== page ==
I guess I was just in an alliteration kind of mood today. It’s been a pretty good week, and I’m excited to share these recipes with you. Let’s start with last week’s pizza night (told you it’d be back). This past week, I decided to use an actual recipe and the results were very tasty.
Roasted Garlic-and-Spinach White Pizza (from the March 2009 issue of Every Day with Rachael Ray)
12 cloves unpeeled garlic (I used one whole head, but I didn’t really have enough paste to cover a pizza. Next time, I’d try two heads.)
4 tsp. extra-virgin olive oil
1 tbsp. cornmeal
12 oz. pizza dough
2 slices chopped bacon
1 10 oz. pkg. thawed, wrung dry, frozen spinach (My potato ricer took care of this with ease.)
1 c. ricotta
3/4 c. shredded mozzarella
1. Preheat the oven to 325 degrees. Place the garlic on a sheet of foil and drizzle it with 1 tsp. olive oil and 1 tbsp. water. Seal the foil into a packet and bake the garlic til soft, about 30 minutes; remove it from the oven and let it cool slightly. (This was not nearly long enough for my garlic to be soft. I would suggest at least an hour of roasting.) Squeeze the cloves from their skins into a small bowl; add 2 tsp. olive oil and mash into a paste.
2. Meanwhile, grease a baking sheet with 1 tsp. oil and dust it with the cornmeal. Stretch the dough into a large rectangle and transfer it to the prepared baking sheet. Let the dough rest for 10 minutes, then stretch it again to almost fill the pan.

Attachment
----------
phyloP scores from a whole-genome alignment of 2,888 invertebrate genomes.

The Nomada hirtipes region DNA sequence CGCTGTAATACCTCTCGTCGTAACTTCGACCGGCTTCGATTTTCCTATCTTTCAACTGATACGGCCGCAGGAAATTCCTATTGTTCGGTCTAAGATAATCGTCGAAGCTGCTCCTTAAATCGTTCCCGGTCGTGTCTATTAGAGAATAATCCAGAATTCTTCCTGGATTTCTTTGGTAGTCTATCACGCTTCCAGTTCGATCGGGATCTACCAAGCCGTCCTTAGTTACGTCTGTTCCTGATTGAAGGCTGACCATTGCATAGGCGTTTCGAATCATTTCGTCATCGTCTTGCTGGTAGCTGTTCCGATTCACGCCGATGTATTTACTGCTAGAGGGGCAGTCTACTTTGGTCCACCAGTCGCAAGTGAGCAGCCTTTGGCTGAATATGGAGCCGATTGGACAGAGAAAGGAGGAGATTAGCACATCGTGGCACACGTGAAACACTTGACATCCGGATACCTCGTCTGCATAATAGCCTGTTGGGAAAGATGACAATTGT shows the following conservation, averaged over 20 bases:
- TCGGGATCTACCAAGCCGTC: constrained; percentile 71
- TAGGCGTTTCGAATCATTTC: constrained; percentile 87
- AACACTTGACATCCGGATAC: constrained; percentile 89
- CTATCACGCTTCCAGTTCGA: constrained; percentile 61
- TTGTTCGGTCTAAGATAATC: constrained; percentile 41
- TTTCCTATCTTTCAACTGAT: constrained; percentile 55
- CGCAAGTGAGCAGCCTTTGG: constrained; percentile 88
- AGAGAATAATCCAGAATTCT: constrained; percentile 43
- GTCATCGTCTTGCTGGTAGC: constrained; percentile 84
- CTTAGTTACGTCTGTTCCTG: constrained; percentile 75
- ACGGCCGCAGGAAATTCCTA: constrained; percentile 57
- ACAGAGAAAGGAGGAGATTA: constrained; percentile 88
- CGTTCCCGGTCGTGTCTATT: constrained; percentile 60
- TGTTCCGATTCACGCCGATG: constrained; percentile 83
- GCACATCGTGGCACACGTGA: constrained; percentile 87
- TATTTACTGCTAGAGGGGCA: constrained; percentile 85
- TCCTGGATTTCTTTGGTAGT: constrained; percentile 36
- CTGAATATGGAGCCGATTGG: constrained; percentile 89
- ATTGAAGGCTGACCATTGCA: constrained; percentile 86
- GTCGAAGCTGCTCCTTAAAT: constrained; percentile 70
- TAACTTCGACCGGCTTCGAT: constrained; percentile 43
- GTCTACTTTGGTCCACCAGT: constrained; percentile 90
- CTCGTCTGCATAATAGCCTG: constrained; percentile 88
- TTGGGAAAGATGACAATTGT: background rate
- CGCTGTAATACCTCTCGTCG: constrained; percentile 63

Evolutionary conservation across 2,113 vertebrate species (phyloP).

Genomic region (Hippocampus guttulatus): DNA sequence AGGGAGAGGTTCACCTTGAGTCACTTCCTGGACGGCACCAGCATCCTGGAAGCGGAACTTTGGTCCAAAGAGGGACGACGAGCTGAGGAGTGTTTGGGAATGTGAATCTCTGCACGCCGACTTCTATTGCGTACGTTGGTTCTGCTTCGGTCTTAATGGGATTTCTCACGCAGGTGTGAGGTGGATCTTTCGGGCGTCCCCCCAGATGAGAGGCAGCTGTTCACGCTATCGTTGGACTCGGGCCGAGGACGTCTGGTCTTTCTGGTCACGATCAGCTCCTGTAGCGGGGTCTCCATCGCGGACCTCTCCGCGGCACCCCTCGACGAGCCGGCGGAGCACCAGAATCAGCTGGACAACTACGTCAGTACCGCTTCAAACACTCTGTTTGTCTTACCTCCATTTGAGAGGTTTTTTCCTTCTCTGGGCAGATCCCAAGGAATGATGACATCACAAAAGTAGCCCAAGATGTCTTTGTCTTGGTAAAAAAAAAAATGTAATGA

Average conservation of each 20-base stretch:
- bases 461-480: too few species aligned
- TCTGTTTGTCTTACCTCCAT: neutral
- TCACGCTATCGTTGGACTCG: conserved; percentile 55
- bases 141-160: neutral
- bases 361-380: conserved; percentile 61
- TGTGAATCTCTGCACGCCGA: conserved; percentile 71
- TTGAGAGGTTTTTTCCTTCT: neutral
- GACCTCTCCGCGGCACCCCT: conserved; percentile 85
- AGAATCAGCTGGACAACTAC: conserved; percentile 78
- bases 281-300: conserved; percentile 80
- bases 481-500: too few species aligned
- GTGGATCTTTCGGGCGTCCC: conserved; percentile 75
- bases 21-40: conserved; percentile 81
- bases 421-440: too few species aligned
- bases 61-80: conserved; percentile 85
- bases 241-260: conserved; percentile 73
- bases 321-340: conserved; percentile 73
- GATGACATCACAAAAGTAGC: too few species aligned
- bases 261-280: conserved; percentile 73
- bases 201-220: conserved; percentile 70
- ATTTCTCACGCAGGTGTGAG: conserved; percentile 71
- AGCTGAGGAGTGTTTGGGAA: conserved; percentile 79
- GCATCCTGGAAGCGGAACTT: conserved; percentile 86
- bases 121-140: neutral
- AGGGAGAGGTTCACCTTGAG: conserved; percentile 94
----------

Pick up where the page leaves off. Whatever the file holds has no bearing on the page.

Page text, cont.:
3. Position a rack in the lower 1/3 of the oven and preheat the oven to 425 degrees. In a medium skillet, cook the bacon over medium heat, stirring often, for 5 minutes; drain and set aside. Add the spinach to the skillet and cook it over low heat til warmed through; season with salt and pepper. (I didn’t warm the spinach, since I knew it would be warmed in the oven. In eating the pizza, I thought it might have a little too much spinach. Next time, I might use half that amount. I also found it tedious to portion out the spinach and dollop the ricotta. I would like to try mixing the spinach and ricotta, seasoning it, and then just spreading it over the garlic paste.)
4. Brush the dough with the garlic paste. Top with the spinach and dollops of ricotta. Sprinkle with the bacon and mozzarella. Bake for 15 minutes, then lower the temp to 400 degrees and bake til the cheese is brown and bubbling, about 10 minutes.
Now this next treat was amazing. It combined the delicious flavors of pineapple and coconut into a moist, flavorful cake. Though this cake was delicious, I wanted even more pineapple and coconut flavor. (I think I’ve mentioned before how much I love that flavor combination.) I had used a fresh pineapple, so I didn’t really have any juice to use. Because of this, I used the leftover cream of coconut to brush over the cake instead of the pineapple juice; I’m sure that using pineapple juice would help up the flavor. I’d also like to include more chopped pineapple and maybe even some toasted coconut shavings. Even without these things, I thought the cake was delicious. My husband and I both devoured it without any problems (except maybe an expanding waistline).
Pina Colada Cake (from Smitten Kitchen)
For the cake:
2 c. all-purpose flour
1 tsp. baking powder
3/4 tsp. baking soda
1/2 tsp. salt
1/2 c. softened butter
1/4 c. brown sugar
1 c. cream of coconut (Deb says that if you can’t find cream of coconut, you can substitute it with 1 c. coconut milk and 3/4 c. sugar.)
1/2 c. finely chopped pineapple
To brush over the cake:
3-4 tbsp. pineapple juice
For the glaze:
1 c. confectioner’s sugar
1 pinch sea salt
1 1/2 – 3 tbsp. pineapple juice